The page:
BOONE, N.C. — Appalachian State University’s Dr. Dave Williams, professor in the Beaver College of Health Sciences’ Department of Nutrition and Health Care Management, has been selected as a 2019–20 Fulbright Scholar for his research project “A Study of Austrian Biopharmaceutical Ecosystems.” He is the college’s first Fulbright Scholar and one of seven Appalachian faculty members awarded a Fulbright for the 2019–20 academic year.
Through the Fulbright Scholar Program, Williams will travel to Austria in spring 2020 to teach health care management to a diverse group of international students at Management Center Innsbruck (MCI) and perform research on Austrian and other central European biopharmaceutical ecosystems.
Williams said the research component of his Fulbright “involves examining the many stakeholders’ (e.g., academia, industry, government and society) roles in developing innovative drugs.”
Furthermore, he said the study will offer insights as to how the various ecosystems seek to reduce time to market and costs for biopharmaceutical products.
In a biopharmaceutical ecosystem, universities, venture capital firms, contract research organizations, nonprofit agencies, biotechnology and pharmaceutical firms, as well as health care providers — such as hospitals, physicians and pharmacists, work in collaboration and compete with each other to develop new therapies and medicines, Williams explained.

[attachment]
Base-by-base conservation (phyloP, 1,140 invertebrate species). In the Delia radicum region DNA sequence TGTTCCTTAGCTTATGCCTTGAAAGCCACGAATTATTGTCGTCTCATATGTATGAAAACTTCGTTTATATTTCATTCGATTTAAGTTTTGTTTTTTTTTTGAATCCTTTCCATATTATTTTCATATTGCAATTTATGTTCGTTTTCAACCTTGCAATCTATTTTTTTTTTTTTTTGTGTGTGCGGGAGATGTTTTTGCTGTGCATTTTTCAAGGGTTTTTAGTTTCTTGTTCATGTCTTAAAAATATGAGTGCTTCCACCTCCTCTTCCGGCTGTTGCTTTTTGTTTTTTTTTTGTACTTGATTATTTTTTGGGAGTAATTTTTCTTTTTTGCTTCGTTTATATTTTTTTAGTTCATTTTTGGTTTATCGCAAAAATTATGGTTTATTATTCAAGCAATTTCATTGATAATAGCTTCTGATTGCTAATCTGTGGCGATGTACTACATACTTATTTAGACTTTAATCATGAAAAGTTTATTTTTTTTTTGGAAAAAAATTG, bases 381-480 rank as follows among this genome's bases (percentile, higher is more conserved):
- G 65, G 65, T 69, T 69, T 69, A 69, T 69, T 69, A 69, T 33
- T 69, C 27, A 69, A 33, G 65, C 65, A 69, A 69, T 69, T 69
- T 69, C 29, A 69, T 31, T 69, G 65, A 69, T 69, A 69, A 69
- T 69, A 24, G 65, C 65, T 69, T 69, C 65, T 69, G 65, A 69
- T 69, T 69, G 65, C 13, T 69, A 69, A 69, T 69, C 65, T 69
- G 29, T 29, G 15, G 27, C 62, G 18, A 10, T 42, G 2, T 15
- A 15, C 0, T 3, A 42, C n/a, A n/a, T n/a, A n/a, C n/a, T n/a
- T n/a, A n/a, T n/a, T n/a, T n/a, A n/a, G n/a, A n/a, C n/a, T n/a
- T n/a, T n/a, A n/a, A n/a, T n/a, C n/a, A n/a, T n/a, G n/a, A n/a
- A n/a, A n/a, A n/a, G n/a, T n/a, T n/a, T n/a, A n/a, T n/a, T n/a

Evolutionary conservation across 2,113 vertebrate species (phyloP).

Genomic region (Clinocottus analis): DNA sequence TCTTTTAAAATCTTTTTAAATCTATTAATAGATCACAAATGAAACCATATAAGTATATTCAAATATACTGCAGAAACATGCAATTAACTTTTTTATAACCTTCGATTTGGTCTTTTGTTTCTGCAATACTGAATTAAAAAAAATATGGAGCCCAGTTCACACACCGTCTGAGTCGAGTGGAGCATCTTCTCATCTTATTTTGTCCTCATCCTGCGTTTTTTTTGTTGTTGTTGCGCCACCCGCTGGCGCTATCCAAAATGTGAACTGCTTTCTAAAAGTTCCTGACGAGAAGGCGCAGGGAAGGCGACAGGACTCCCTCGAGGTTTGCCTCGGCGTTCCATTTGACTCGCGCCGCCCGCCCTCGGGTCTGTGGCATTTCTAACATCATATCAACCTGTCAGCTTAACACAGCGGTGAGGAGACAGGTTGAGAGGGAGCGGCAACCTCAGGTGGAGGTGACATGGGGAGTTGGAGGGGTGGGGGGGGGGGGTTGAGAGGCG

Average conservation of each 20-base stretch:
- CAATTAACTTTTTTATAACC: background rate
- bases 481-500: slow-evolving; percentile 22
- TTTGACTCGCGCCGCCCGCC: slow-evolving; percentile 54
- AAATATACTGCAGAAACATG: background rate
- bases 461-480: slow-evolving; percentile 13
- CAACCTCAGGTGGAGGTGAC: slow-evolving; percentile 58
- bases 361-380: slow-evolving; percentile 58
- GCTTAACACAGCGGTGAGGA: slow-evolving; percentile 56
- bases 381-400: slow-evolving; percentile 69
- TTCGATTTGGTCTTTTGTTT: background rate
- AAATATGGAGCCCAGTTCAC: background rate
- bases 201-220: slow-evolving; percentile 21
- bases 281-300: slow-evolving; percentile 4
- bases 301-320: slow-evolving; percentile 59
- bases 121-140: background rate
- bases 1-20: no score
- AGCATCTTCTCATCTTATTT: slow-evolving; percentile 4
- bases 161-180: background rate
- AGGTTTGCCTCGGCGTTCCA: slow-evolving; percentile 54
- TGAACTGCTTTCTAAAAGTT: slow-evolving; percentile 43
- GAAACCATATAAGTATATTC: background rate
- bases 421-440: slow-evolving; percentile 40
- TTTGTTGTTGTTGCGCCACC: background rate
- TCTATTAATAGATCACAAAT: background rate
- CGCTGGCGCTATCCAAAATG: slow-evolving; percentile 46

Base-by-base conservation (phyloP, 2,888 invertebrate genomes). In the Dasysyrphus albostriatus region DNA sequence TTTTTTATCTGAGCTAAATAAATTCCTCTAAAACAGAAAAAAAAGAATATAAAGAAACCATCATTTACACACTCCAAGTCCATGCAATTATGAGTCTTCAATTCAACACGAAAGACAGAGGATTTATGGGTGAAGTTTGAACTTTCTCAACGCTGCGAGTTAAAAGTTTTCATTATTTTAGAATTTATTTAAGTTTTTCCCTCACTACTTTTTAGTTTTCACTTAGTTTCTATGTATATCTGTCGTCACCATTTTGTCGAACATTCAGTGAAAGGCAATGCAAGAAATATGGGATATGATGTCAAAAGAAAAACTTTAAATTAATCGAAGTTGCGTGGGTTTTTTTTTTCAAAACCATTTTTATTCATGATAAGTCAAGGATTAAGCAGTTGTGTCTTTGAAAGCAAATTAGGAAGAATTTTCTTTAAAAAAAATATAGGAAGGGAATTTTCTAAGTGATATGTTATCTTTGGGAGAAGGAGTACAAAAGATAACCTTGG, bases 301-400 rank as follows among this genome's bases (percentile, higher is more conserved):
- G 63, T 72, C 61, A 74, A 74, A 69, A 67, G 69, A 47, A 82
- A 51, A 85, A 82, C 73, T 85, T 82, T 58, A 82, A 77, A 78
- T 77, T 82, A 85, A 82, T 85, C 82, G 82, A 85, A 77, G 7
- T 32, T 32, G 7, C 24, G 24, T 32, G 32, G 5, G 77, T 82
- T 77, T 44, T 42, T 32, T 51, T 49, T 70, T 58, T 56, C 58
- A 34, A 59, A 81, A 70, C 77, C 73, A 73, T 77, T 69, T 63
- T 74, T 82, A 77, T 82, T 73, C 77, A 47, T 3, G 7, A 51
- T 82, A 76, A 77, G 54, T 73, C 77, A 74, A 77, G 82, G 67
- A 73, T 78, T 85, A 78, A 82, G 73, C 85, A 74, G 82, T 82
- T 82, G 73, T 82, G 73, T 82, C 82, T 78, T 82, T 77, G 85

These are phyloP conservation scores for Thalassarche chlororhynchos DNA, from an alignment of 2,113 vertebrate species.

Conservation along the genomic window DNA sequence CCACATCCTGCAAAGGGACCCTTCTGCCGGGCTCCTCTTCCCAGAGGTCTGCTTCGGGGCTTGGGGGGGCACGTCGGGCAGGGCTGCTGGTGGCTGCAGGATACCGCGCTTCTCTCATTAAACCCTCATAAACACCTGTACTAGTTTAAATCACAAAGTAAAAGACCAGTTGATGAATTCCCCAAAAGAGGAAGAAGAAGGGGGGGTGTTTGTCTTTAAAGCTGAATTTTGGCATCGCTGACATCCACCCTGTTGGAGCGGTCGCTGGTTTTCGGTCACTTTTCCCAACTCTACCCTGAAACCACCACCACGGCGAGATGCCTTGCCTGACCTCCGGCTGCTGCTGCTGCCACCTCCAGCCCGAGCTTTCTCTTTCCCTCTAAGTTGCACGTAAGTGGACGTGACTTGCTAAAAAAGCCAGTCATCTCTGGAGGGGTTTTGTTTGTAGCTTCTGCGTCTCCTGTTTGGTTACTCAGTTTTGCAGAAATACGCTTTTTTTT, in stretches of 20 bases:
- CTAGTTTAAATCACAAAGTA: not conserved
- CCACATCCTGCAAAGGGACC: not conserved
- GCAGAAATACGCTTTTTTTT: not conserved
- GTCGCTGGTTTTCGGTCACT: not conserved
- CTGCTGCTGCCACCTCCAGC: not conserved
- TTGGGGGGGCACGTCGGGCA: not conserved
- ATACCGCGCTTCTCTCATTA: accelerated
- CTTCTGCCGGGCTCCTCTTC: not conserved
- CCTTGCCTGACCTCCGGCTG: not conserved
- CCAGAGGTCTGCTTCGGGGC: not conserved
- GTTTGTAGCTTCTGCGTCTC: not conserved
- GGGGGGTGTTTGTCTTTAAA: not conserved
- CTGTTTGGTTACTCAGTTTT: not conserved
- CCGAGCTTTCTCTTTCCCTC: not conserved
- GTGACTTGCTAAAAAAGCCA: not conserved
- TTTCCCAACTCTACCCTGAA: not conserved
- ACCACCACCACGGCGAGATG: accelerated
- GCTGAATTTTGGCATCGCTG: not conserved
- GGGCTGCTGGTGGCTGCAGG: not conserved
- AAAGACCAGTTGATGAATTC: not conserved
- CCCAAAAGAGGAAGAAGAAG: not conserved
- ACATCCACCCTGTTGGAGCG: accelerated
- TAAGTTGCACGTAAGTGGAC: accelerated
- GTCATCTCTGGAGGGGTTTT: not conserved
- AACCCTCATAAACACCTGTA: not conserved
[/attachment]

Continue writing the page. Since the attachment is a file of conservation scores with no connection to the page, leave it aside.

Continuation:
Examples of biopharmaceutical products include medications for arthritis, certain types of cancers and diabetes.
“The study of different biopharmaceutical ecosystems is important to Americans, as some scholars have questioned the sustainability of the U.S.’s current drug development financing model,” he explained.
“For example, it has been noted that the average time to develop and win approval for a drug or therapeutic product has grown to 15 years in the U.S., with the cost of bringing a drug to market in the U.S. estimated to be in excess of $2.5 billion,” he added.
MCI is an ideal location to study biopharmaceutical firms and ecosystems, Williams said, because it is an international university of applied sciences founded as an entrepreneurial school, which is “consistent with the history and nature of the biopharmaceutical market sector.”
His Fulbright research is part of a larger project in which he is comparing the approaches that different regions in the U.S. and Europe use to bring innovative drugs to market. Elsevier — the world’s leading publisher of science and health information — will publish this larger project in book form, he shared.
Williams holds a Ph.D. in administration-health services from the University of Alabama at Birmingham, a Master of Health Administration and a Master of Business Administration from Georgia State University, as well as a B.A. in English literature from Wofford College.
He began his career in academia at Appalachian in 2003 as an assistant professor in the Walker College of Business’ Department of Management.
As a former senior health care executive who has worked for nonprofit and for-profit organizations, he continues to provide advice to organizations, as well as former students and colleagues. His research interests lie in factors associated with entrepreneurship and strategic management of health care organizations, with several of his research projects supported through funding from the Pharmaceutical Research and Manufacturers Association.